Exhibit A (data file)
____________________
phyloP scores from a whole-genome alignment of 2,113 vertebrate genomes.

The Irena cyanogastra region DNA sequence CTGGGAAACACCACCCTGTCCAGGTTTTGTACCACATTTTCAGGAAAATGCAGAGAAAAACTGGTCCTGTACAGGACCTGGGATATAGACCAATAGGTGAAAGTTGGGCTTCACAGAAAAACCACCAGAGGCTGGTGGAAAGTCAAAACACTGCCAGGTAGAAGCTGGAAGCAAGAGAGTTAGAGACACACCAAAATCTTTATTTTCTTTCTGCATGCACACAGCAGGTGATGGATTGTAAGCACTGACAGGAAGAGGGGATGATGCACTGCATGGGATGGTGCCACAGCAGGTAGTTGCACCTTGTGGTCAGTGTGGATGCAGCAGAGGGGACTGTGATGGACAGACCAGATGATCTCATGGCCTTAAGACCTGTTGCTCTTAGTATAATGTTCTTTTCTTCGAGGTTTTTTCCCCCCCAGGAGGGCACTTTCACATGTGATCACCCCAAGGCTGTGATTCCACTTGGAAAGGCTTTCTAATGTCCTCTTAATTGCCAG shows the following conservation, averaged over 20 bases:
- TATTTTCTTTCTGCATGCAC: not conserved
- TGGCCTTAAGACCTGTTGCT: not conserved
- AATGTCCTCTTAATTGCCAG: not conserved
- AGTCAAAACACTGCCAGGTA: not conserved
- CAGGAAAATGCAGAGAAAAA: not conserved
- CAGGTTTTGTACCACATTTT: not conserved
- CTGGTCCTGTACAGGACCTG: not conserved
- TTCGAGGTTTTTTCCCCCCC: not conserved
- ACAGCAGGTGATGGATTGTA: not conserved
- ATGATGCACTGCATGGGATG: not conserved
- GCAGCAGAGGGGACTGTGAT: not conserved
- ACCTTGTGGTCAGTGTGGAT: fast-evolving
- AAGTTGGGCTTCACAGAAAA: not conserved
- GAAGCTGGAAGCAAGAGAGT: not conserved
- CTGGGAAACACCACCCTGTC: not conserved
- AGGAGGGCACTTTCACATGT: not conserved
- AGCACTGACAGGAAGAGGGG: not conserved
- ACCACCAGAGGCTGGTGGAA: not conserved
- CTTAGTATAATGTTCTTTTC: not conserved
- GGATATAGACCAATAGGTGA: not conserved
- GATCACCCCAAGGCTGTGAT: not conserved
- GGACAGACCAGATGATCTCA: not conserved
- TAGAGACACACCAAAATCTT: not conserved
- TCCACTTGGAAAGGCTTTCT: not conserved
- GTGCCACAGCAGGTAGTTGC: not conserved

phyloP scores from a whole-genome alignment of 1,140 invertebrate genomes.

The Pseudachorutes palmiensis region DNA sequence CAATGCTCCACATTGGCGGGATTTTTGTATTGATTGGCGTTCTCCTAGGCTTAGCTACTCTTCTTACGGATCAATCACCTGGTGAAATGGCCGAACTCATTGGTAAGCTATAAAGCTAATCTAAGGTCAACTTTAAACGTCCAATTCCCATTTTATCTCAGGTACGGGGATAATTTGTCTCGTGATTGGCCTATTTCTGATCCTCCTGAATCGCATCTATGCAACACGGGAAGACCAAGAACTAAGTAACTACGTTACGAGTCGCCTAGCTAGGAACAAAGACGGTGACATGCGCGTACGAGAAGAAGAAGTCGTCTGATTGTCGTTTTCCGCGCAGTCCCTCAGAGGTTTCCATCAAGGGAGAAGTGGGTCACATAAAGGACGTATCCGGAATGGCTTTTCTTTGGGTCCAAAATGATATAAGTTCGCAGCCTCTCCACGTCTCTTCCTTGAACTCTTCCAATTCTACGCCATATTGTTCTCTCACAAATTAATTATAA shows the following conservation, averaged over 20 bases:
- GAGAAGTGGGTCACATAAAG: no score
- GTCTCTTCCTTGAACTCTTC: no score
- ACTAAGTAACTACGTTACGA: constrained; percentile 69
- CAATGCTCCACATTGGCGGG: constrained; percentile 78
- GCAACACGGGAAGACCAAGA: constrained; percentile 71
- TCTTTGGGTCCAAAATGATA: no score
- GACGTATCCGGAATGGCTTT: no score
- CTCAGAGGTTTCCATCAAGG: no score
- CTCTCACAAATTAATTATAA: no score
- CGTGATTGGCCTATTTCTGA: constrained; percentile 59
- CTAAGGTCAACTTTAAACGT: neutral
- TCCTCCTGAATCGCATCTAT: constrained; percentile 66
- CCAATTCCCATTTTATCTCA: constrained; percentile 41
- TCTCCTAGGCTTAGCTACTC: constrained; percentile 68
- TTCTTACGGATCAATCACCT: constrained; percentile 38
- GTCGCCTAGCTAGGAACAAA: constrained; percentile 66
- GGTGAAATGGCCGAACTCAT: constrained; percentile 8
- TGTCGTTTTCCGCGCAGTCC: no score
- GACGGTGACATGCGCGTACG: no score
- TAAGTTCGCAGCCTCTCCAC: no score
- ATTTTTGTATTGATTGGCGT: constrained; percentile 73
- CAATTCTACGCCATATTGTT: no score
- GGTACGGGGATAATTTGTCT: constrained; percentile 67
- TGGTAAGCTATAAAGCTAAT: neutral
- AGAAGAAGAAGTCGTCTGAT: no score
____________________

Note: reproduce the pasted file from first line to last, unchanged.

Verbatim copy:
phyloP scores from a whole-genome alignment of 2,113 vertebrate genomes.

The Irena cyanogastra region DNA sequence CTGGGAAACACCACCCTGTCCAGGTTTTGTACCACATTTTCAGGAAAATGCAGAGAAAAACTGGTCCTGTACAGGACCTGGGATATAGACCAATAGGTGAAAGTTGGGCTTCACAGAAAAACCACCAGAGGCTGGTGGAAAGTCAAAACACTGCCAGGTAGAAGCTGGAAGCAAGAGAGTTAGAGACACACCAAAATCTTTATTTTCTTTCTGCATGCACACAGCAGGTGATGGATTGTAAGCACTGACAGGAAGAGGGGATGATGCACTGCATGGGATGGTGCCACAGCAGGTAGTTGCACCTTGTGGTCAGTGTGGATGCAGCAGAGGGGACTGTGATGGACAGACCAGATGATCTCATGGCCTTAAGACCTGTTGCTCTTAGTATAATGTTCTTTTCTTCGAGGTTTTTTCCCCCCCAGGAGGGCACTTTCACATGTGATCACCCCAAGGCTGTGATTCCACTTGGAAAGGCTTTCTAATGTCCTCTTAATTGCCAG shows the following conservation, averaged over 20 bases:
- TATTTTCTTTCTGCATGCAC: not conserved
- TGGCCTTAAGACCTGTTGCT: not conserved
- AATGTCCTCTTAATTGCCAG: not conserved
- AGTCAAAACACTGCCAGGTA: not conserved
- CAGGAAAATGCAGAGAAAAA: not conserved
- CAGGTTTTGTACCACATTTT: not conserved
- CTGGTCCTGTACAGGACCTG: not conserved
- TTCGAGGTTTTTTCCCCCCC: not conserved
- ACAGCAGGTGATGGATTGTA: not conserved
- ATGATGCACTGCATGGGATG: not conserved
- GCAGCAGAGGGGACTGTGAT: not conserved
- ACCTTGTGGTCAGTGTGGAT: fast-evolving
- AAGTTGGGCTTCACAGAAAA: not conserved
- GAAGCTGGAAGCAAGAGAGT: not conserved
- CTGGGAAACACCACCCTGTC: not conserved
- AGGAGGGCACTTTCACATGT: not conserved
- AGCACTGACAGGAAGAGGGG: not conserved
- ACCACCAGAGGCTGGTGGAA: not conserved
- CTTAGTATAATGTTCTTTTC: not conserved
- GGATATAGACCAATAGGTGA: not conserved
- GATCACCCCAAGGCTGTGAT: not conserved
- GGACAGACCAGATGATCTCA: not conserved
- TAGAGACACACCAAAATCTT: not conserved
- TCCACTTGGAAAGGCTTTCT: not conserved
- GTGCCACAGCAGGTAGTTGC: not conserved

phyloP scores from a whole-genome alignment of 1,140 invertebrate genomes.

The Pseudachorutes palmiensis region DNA sequence CAATGCTCCACATTGGCGGGATTTTTGTATTGATTGGCGTTCTCCTAGGCTTAGCTACTCTTCTTACGGATCAATCACCTGGTGAAATGGCCGAACTCATTGGTAAGCTATAAAGCTAATCTAAGGTCAACTTTAAACGTCCAATTCCCATTTTATCTCAGGTACGGGGATAATTTGTCTCGTGATTGGCCTATTTCTGATCCTCCTGAATCGCATCTATGCAACACGGGAAGACCAAGAACTAAGTAACTACGTTACGAGTCGCCTAGCTAGGAACAAAGACGGTGACATGCGCGTACGAGAAGAAGAAGTCGTCTGATTGTCGTTTTCCGCGCAGTCCCTCAGAGGTTTCCATCAAGGGAGAAGTGGGTCACATAAAGGACGTATCCGGAATGGCTTTTCTTTGGGTCCAAAATGATATAAGTTCGCAGCCTCTCCACGTCTCTTCCTTGAACTCTTCCAATTCTACGCCATATTGTTCTCTCACAAATTAATTATAA shows the following conservation, averaged over 20 bases:
- GAGAAGTGGGTCACATAAAG: no score
- GTCTCTTCCTTGAACTCTTC: no score
- ACTAAGTAACTACGTTACGA: constrained; percentile 69
- CAATGCTCCACATTGGCGGG: constrained; percentile 78
- GCAACACGGGAAGACCAAGA: constrained; percentile 71
- TCTTTGGGTCCAAAATGATA: no score
- GACGTATCCGGAATGGCTTT: no score
- CTCAGAGGTTTCCATCAAGG: no score
- CTCTCACAAATTAATTATAA: no score
- CGTGATTGGCCTATTTCTGA: constrained; percentile 59
- CTAAGGTCAACTTTAAACGT: neutral
- TCCTCCTGAATCGCATCTAT: constrained; percentile 66
- CCAATTCCCATTTTATCTCA: constrained; percentile 41
- TCTCCTAGGCTTAGCTACTC: constrained; percentile 68
- TTCTTACGGATCAATCACCT: constrained; percentile 38
- GTCGCCTAGCTAGGAACAAA: constrained; percentile 66
- GGTGAAATGGCCGAACTCAT: constrained; percentile 8
- TGTCGTTTTCCGCGCAGTCC: no score
- GACGGTGACATGCGCGTACG: no score
- TAAGTTCGCAGCCTCTCCAC: no score
- ATTTTTGTATTGATTGGCGT: constrained; percentile 73
- CAATTCTACGCCATATTGTT: no score
- GGTACGGGGATAATTTGTCT: constrained; percentile 67
- TGGTAAGCTATAAAGCTAAT: neutral
- AGAAGAAGAAGTCGTCTGAT: no score